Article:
The most talked about element of the EU’s General Data Protection Regulation has to be the hefty fines and penalties that organisations could potentially face for non-compliance. EU-based regulators now have the power to penalise businesses that don’t comply with the GDPR irrespective of where they're located.
Almost as soon as the regulation was implemented back in May, what hit the headlines were reports about tech giants like Facebook and Google being hit with a host of lawsuits amounting to around a whopping 8.8 billion dollars for violating some of GDPR’s provisions.
Last year, Hilton Domestic Operating Company was slapped with a $700k fine for two incidents where the hotel giant was hacked, exposing credit card and other information of 350k customers back in 2015. Under the GDPR, however, the company would’ve faced a maximum fine of $420 million dollars - or $1,200 for every customer record lost.
The severity of the fines has left businesses worldwide, especially those that deal explicitly deal with European customers, scrambling to tackle the daunting task of meeting GDPR compliancy requirements and ultimately, avoid the huge fines everyone keeps mentioning about.
What many may not realise is the fact that many of the GDPR’s fundamental principles around the collection and processing of personal data, such as requirements on consent, rights to access and deletion of data as well as transparency have been part of European privacy laws for a long time. The biggest difference with the GDPR is that it has much more bite to actually make a significant dent on where it matters most for any business, their profit margins.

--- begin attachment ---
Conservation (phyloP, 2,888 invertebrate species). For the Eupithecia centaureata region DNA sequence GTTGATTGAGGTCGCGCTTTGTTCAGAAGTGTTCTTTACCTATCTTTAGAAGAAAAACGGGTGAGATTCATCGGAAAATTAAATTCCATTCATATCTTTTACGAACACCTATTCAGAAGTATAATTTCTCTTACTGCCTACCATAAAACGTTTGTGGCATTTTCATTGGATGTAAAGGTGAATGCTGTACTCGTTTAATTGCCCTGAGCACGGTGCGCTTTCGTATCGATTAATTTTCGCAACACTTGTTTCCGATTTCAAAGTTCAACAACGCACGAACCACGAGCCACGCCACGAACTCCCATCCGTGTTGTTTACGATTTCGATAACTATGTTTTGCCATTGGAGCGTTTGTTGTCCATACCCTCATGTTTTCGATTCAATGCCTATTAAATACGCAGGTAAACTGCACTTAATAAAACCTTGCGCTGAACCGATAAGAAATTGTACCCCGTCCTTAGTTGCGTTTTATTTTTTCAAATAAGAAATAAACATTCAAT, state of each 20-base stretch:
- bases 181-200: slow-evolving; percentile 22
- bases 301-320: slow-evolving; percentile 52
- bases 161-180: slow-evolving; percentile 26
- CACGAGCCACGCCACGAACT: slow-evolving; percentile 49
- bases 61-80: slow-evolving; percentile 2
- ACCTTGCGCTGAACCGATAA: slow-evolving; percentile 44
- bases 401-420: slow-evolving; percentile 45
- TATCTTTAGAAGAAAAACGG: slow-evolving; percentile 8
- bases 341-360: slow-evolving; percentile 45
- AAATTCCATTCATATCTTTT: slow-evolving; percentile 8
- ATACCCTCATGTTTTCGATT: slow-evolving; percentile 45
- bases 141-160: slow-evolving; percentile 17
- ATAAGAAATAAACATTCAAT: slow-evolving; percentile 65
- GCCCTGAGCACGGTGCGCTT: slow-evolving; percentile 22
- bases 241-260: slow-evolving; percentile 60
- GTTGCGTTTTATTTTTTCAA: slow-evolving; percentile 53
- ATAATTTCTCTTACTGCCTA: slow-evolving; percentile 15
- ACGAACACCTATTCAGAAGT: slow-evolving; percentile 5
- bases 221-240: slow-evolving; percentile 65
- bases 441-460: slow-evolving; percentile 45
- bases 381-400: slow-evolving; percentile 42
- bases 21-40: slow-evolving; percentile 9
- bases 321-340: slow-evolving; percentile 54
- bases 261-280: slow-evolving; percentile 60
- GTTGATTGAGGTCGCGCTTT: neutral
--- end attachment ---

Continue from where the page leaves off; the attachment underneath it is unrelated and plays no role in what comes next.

But it’s not all doom and gloom. Far from it. What we need to do is take a step back and look at why the GDPR was introduced in the first place – to protect the rights and privacy of the data subjects. So the best way for your business to avoid the fines is to keep customers happy by making sure that any data that you collect on them are secure and used with their permission, only for the specific purpose that it was collected.
But in order to deliver the fundamental rights and protection that are afforded to the data subjects by the GDPR, first you need to truly know your data. You must know what types of data you collect, how you use those data and where you store them. In other words, you need to have much better visibility and control over your data. The second step, of course, is to ensure that you’ve done all you can to ensure your clients’ personal data is well-protected at all times and safe from being breached, stolen, shared or misused.
What a regulation like the GDPR actually gives businesses is the opportunity for them to improve their data privacy and security measures in line with modern-day requirements.
By making it mandatory for organisations to practice transparency in their data-handling practices and ensure that certain standards of security are met, businesses will be able to foster better trust with their customers. And that will only work to their advantage in the long run.